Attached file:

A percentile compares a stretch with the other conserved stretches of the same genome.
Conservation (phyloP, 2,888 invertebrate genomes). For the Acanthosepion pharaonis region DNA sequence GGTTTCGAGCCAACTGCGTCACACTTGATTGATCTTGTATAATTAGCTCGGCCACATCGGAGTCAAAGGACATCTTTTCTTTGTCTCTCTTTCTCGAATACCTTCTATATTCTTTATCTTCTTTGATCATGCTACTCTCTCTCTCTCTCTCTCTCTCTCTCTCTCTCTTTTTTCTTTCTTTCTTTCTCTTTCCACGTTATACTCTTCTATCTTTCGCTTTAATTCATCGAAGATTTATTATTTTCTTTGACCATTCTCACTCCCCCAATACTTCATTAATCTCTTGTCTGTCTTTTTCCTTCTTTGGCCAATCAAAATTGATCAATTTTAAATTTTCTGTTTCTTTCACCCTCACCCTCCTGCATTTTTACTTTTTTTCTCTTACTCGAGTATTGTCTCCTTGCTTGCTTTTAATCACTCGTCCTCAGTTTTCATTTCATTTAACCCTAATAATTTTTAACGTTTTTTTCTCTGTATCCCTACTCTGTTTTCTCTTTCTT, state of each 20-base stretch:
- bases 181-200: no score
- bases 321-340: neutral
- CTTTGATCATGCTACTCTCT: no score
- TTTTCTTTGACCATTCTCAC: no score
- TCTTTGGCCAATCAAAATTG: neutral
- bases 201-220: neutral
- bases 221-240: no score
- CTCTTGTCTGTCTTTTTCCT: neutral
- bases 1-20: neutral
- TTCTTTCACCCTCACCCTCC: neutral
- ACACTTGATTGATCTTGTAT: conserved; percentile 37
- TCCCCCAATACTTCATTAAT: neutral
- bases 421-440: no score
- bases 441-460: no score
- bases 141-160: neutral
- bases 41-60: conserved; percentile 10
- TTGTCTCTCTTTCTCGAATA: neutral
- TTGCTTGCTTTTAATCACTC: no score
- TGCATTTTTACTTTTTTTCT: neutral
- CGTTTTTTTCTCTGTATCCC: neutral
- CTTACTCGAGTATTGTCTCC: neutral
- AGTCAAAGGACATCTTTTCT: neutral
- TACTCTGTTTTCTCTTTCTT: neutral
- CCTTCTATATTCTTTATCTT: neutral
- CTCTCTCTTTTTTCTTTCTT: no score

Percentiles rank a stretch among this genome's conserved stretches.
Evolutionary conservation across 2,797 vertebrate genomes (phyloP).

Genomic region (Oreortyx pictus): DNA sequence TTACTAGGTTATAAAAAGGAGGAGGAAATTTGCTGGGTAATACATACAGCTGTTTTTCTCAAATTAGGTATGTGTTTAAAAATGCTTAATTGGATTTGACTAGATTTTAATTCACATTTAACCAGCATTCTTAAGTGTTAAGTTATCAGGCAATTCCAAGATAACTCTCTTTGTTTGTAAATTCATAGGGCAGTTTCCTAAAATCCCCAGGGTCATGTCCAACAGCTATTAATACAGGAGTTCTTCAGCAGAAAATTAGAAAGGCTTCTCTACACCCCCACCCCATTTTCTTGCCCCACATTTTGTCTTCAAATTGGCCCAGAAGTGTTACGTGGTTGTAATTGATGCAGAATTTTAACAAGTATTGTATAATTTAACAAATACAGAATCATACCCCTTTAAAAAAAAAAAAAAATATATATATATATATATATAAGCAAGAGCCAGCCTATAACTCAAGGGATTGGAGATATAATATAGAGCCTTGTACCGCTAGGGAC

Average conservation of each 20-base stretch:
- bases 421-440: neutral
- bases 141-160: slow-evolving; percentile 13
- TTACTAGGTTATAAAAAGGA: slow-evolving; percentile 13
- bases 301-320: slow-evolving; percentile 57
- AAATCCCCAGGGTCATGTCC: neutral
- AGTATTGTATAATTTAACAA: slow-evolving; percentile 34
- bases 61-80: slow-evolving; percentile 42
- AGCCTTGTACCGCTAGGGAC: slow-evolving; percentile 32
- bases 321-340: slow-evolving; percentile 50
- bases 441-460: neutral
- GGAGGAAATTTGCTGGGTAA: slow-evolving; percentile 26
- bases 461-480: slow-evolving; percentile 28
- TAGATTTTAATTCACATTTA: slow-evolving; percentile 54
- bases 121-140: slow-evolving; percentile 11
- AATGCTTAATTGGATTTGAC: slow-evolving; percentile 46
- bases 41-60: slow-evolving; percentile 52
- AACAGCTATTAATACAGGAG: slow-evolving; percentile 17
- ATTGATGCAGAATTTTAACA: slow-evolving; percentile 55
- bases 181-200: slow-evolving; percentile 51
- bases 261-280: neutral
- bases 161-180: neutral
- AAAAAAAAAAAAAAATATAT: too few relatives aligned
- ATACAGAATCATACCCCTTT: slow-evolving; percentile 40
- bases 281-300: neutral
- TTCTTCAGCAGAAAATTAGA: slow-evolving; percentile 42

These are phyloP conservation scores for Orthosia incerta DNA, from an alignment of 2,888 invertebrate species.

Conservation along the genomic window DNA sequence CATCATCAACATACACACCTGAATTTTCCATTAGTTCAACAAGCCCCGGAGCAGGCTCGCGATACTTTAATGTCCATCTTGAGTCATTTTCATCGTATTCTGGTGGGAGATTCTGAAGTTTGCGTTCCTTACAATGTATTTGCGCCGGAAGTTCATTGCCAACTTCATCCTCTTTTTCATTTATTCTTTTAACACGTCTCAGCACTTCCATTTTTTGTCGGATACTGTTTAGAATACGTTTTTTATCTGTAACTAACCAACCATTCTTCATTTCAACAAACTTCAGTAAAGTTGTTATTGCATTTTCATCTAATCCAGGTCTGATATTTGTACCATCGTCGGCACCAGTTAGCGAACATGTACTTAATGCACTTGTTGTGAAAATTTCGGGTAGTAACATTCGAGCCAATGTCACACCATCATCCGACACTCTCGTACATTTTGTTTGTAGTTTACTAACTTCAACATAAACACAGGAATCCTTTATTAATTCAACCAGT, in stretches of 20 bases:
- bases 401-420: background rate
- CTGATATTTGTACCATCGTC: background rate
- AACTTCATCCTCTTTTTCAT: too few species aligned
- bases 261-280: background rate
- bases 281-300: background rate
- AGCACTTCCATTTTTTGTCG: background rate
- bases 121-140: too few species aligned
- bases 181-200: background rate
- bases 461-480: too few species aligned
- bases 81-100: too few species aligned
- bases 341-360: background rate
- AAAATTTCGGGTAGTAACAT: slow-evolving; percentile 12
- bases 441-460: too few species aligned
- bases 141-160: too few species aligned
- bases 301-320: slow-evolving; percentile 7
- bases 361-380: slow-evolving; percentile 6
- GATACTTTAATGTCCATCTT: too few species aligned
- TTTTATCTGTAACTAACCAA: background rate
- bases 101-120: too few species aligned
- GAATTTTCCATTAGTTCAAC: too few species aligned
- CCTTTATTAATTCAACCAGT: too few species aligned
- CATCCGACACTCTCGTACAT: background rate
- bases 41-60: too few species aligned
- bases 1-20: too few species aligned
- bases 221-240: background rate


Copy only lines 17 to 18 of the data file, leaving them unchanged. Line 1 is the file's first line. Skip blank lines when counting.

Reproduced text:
- bases 141-160: neutral
- bases 41-60: conserved; percentile 10